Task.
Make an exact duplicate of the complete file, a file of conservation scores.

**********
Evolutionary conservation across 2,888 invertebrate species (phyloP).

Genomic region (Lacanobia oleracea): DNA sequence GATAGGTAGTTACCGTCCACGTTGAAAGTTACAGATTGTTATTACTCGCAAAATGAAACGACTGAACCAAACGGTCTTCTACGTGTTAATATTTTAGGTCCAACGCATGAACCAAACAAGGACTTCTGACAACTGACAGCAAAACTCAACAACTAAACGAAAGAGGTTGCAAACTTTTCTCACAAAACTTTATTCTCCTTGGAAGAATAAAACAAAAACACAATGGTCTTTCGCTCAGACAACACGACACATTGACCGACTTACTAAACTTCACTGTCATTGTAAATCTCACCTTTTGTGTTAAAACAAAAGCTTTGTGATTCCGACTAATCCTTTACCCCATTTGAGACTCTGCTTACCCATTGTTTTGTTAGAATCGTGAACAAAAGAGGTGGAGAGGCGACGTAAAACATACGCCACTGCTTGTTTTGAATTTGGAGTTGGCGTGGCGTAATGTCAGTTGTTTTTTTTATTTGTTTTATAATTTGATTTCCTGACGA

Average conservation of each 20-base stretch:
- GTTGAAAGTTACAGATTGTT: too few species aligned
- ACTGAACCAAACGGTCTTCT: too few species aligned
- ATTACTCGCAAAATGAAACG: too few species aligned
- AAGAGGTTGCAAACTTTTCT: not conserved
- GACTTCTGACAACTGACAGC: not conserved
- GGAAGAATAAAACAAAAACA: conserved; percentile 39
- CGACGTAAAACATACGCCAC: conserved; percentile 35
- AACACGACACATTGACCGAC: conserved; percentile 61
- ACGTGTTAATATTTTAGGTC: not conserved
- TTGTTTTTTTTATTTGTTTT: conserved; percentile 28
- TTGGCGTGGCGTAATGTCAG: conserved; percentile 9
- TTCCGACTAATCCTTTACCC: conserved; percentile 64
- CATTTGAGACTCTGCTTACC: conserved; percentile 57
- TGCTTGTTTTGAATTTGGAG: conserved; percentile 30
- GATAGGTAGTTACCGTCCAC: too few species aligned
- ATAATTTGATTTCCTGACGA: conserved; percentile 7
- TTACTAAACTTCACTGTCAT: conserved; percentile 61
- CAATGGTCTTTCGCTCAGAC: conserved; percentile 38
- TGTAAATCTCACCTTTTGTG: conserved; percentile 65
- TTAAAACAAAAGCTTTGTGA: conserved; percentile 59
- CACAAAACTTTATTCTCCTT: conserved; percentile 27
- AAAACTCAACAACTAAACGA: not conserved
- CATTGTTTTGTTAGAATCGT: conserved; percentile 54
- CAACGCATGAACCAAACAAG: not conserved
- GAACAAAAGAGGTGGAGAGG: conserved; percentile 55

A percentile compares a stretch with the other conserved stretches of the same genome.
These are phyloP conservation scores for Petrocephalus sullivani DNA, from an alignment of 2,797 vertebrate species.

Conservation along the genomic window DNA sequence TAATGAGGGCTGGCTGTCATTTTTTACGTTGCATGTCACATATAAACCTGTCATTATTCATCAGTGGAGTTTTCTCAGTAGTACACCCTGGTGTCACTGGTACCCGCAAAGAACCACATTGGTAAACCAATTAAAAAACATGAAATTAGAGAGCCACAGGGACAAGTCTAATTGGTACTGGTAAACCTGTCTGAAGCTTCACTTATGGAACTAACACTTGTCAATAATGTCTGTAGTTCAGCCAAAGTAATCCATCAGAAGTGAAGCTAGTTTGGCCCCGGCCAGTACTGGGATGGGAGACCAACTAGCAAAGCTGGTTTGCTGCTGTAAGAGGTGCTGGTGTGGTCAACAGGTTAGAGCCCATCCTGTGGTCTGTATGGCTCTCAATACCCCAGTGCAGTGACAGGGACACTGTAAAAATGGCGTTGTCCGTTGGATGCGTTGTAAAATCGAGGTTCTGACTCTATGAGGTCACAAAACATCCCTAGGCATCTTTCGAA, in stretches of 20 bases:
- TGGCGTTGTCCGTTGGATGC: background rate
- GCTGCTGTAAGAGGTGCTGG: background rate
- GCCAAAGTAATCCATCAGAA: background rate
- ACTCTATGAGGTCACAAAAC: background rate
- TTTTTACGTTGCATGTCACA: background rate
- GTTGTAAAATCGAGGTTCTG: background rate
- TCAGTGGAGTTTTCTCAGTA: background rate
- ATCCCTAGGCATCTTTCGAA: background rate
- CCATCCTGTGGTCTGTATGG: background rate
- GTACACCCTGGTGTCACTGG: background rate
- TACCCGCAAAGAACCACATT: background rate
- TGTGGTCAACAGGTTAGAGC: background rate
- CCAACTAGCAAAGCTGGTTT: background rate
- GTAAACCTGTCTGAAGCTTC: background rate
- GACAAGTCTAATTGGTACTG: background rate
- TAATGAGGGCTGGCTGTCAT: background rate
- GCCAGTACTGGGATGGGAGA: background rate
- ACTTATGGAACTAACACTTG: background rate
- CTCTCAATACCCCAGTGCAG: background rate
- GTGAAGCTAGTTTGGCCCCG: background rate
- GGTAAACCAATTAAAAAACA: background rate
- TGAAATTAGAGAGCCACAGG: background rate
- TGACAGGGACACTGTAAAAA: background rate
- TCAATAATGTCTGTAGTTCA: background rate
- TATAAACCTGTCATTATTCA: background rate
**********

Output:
Evolutionary conservation across 2,888 invertebrate species (phyloP).

Genomic region (Lacanobia oleracea): DNA sequence GATAGGTAGTTACCGTCCACGTTGAAAGTTACAGATTGTTATTACTCGCAAAATGAAACGACTGAACCAAACGGTCTTCTACGTGTTAATATTTTAGGTCCAACGCATGAACCAAACAAGGACTTCTGACAACTGACAGCAAAACTCAACAACTAAACGAAAGAGGTTGCAAACTTTTCTCACAAAACTTTATTCTCCTTGGAAGAATAAAACAAAAACACAATGGTCTTTCGCTCAGACAACACGACACATTGACCGACTTACTAAACTTCACTGTCATTGTAAATCTCACCTTTTGTGTTAAAACAAAAGCTTTGTGATTCCGACTAATCCTTTACCCCATTTGAGACTCTGCTTACCCATTGTTTTGTTAGAATCGTGAACAAAAGAGGTGGAGAGGCGACGTAAAACATACGCCACTGCTTGTTTTGAATTTGGAGTTGGCGTGGCGTAATGTCAGTTGTTTTTTTTATTTGTTTTATAATTTGATTTCCTGACGA

Average conservation of each 20-base stretch:
- GTTGAAAGTTACAGATTGTT: too few species aligned
- ACTGAACCAAACGGTCTTCT: too few species aligned
- ATTACTCGCAAAATGAAACG: too few species aligned
- AAGAGGTTGCAAACTTTTCT: not conserved
- GACTTCTGACAACTGACAGC: not conserved
- GGAAGAATAAAACAAAAACA: conserved; percentile 39
- CGACGTAAAACATACGCCAC: conserved; percentile 35
- AACACGACACATTGACCGAC: conserved; percentile 61
- ACGTGTTAATATTTTAGGTC: not conserved
- TTGTTTTTTTTATTTGTTTT: conserved; percentile 28
- TTGGCGTGGCGTAATGTCAG: conserved; percentile 9
- TTCCGACTAATCCTTTACCC: conserved; percentile 64
- CATTTGAGACTCTGCTTACC: conserved; percentile 57
- TGCTTGTTTTGAATTTGGAG: conserved; percentile 30
- GATAGGTAGTTACCGTCCAC: too few species aligned
- ATAATTTGATTTCCTGACGA: conserved; percentile 7
- TTACTAAACTTCACTGTCAT: conserved; percentile 61
- CAATGGTCTTTCGCTCAGAC: conserved; percentile 38
- TGTAAATCTCACCTTTTGTG: conserved; percentile 65
- TTAAAACAAAAGCTTTGTGA: conserved; percentile 59
- CACAAAACTTTATTCTCCTT: conserved; percentile 27
- AAAACTCAACAACTAAACGA: not conserved
- CATTGTTTTGTTAGAATCGT: conserved; percentile 54
- CAACGCATGAACCAAACAAG: not conserved
- GAACAAAAGAGGTGGAGAGG: conserved; percentile 55

A percentile compares a stretch with the other conserved stretches of the same genome.
These are phyloP conservation scores for Petrocephalus sullivani DNA, from an alignment of 2,797 vertebrate species.

Conservation along the genomic window DNA sequence TAATGAGGGCTGGCTGTCATTTTTTACGTTGCATGTCACATATAAACCTGTCATTATTCATCAGTGGAGTTTTCTCAGTAGTACACCCTGGTGTCACTGGTACCCGCAAAGAACCACATTGGTAAACCAATTAAAAAACATGAAATTAGAGAGCCACAGGGACAAGTCTAATTGGTACTGGTAAACCTGTCTGAAGCTTCACTTATGGAACTAACACTTGTCAATAATGTCTGTAGTTCAGCCAAAGTAATCCATCAGAAGTGAAGCTAGTTTGGCCCCGGCCAGTACTGGGATGGGAGACCAACTAGCAAAGCTGGTTTGCTGCTGTAAGAGGTGCTGGTGTGGTCAACAGGTTAGAGCCCATCCTGTGGTCTGTATGGCTCTCAATACCCCAGTGCAGTGACAGGGACACTGTAAAAATGGCGTTGTCCGTTGGATGCGTTGTAAAATCGAGGTTCTGACTCTATGAGGTCACAAAACATCCCTAGGCATCTTTCGAA, in stretches of 20 bases:
- TGGCGTTGTCCGTTGGATGC: background rate
- GCTGCTGTAAGAGGTGCTGG: background rate
- GCCAAAGTAATCCATCAGAA: background rate
- ACTCTATGAGGTCACAAAAC: background rate
- TTTTTACGTTGCATGTCACA: background rate
- GTTGTAAAATCGAGGTTCTG: background rate
- TCAGTGGAGTTTTCTCAGTA: background rate
- ATCCCTAGGCATCTTTCGAA: background rate
- CCATCCTGTGGTCTGTATGG: background rate
- GTACACCCTGGTGTCACTGG: background rate
- TACCCGCAAAGAACCACATT: background rate
- TGTGGTCAACAGGTTAGAGC: background rate
- CCAACTAGCAAAGCTGGTTT: background rate
- GTAAACCTGTCTGAAGCTTC: background rate
- GACAAGTCTAATTGGTACTG: background rate
- TAATGAGGGCTGGCTGTCAT: background rate
- GCCAGTACTGGGATGGGAGA: background rate
- ACTTATGGAACTAACACTTG: background rate
- CTCTCAATACCCCAGTGCAG: background rate
- GTGAAGCTAGTTTGGCCCCG: background rate
- GGTAAACCAATTAAAAAACA: background rate
- TGAAATTAGAGAGCCACAGG: background rate
- TGACAGGGACACTGTAAAAA: background rate
- TCAATAATGTCTGTAGTTCA: background rate
- TATAAACCTGTCATTATTCA: background rate